Popular Science Monthly/Volume 37/June 1890/Education and Crime
|EDUCATION AND CRIME.|
IN the January number of The Popular Science Monthly there was an article by Benjamin Reece on Public Schools as affecting Crime and Vice. In that article Mr. Reece mentions the fact that "in the decade ending with 1880, population having increased thirty per cent and illiteracy only ten per cent, the number of criminals present the alarming increase of eighty-two per cent." And he asks: "Can it be possible that with greater educational facilities there is to be increased crime? Perish the thought! Yet if the instruction of our common schools subdues the tendency to crime, why is it that the ratio of prisoners, being one in every 3,442 in 1850, rose to one in every 1,647 in 1860, one in 1,021 in 1870, and one in 837 in 1880?" He tells us further that "the illiterates of the United States comprise seventeen per cent of the total population. . . . The general average of illiteracy is exceeded by every one of the original slave States with the exception of Missouri, but the average ratio of the mentally and morally unsound is only reached in the State of Maryland. South Carolina, which shows the highest percentage of illiterates, presents the lowest average of any State in the Union as regards insanity and crime"; and his conclusion is that "our condition of decreasing illiteracy and increasing crime" means that "in the adjustment of our schools we have gone too far in our aim for material advancement and development of wealth, and that we are correspondingly losing in the direction of moral growth and culture."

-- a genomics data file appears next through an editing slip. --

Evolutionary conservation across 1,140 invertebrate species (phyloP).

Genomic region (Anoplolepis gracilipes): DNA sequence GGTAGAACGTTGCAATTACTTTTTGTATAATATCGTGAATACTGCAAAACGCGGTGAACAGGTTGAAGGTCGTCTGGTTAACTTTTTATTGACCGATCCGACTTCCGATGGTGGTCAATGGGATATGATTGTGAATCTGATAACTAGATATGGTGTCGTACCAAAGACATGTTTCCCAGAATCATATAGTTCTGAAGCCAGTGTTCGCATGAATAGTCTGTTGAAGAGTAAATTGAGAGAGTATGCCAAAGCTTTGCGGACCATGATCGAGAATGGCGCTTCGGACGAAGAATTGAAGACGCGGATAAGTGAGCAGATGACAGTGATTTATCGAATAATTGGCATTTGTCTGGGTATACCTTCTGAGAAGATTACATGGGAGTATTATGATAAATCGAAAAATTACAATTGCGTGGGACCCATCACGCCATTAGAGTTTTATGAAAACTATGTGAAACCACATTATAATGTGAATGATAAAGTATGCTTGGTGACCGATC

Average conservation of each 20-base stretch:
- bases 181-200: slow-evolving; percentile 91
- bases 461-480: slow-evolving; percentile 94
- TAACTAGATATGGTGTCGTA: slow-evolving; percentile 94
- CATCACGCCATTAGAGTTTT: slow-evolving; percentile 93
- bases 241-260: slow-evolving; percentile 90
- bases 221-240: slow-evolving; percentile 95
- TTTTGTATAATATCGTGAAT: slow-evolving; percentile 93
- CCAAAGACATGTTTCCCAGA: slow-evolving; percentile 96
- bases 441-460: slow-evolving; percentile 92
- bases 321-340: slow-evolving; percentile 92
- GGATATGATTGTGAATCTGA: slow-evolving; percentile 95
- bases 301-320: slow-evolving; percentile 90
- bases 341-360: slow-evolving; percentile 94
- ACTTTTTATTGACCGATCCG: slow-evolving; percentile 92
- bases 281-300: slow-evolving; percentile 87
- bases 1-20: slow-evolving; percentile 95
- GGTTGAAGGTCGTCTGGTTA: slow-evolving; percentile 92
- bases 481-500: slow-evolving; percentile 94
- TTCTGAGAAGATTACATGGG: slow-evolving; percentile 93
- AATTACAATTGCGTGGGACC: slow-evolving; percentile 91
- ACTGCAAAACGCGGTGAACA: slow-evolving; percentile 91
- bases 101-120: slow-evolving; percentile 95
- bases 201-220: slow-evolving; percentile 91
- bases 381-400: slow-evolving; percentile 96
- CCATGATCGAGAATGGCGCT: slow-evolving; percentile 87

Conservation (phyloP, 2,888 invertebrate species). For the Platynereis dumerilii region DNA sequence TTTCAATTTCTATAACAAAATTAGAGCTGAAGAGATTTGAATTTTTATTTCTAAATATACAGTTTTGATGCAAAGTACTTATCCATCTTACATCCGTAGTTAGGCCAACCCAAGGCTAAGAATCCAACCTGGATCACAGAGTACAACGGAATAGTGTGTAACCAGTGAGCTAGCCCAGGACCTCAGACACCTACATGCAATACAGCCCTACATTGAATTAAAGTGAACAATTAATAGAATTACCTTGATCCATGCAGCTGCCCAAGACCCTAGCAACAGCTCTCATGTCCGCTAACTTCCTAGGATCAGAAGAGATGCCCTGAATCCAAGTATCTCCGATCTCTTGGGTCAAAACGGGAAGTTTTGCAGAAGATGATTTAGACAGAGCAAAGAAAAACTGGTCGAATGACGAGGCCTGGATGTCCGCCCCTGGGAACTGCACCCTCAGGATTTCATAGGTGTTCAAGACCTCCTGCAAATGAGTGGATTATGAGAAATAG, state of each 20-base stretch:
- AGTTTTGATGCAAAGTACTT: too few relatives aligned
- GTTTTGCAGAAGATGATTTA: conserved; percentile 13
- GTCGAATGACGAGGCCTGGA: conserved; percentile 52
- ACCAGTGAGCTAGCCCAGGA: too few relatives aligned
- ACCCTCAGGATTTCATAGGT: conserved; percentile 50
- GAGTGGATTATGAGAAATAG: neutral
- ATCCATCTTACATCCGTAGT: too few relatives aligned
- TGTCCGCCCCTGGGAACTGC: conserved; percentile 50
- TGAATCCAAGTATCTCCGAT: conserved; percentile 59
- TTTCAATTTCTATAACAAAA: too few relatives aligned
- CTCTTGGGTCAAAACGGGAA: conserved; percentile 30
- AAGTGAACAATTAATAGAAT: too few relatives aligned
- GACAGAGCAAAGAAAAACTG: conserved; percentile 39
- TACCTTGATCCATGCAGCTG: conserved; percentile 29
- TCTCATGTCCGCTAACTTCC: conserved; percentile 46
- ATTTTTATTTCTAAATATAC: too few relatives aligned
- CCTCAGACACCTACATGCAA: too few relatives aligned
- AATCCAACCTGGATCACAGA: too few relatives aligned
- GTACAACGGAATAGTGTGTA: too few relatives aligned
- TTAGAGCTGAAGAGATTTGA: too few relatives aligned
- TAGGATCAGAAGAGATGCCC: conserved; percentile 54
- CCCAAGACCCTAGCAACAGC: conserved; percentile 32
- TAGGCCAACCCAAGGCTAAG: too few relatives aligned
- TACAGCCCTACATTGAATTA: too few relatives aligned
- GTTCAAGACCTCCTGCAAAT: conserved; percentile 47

In other words, he thinks that the United States census proves that the increase of prisoners in our prisons is the result of the increase of pupils in our schools. And as I find that these "novel and threatening facts" have aroused some apprehension among those interested in our public-school system, it seems to me desirable that some one should point out the figures in our census which seriously modify, if not wholly destroy, Mr. Reece's alarming inference that our public schools are nurseries of crime.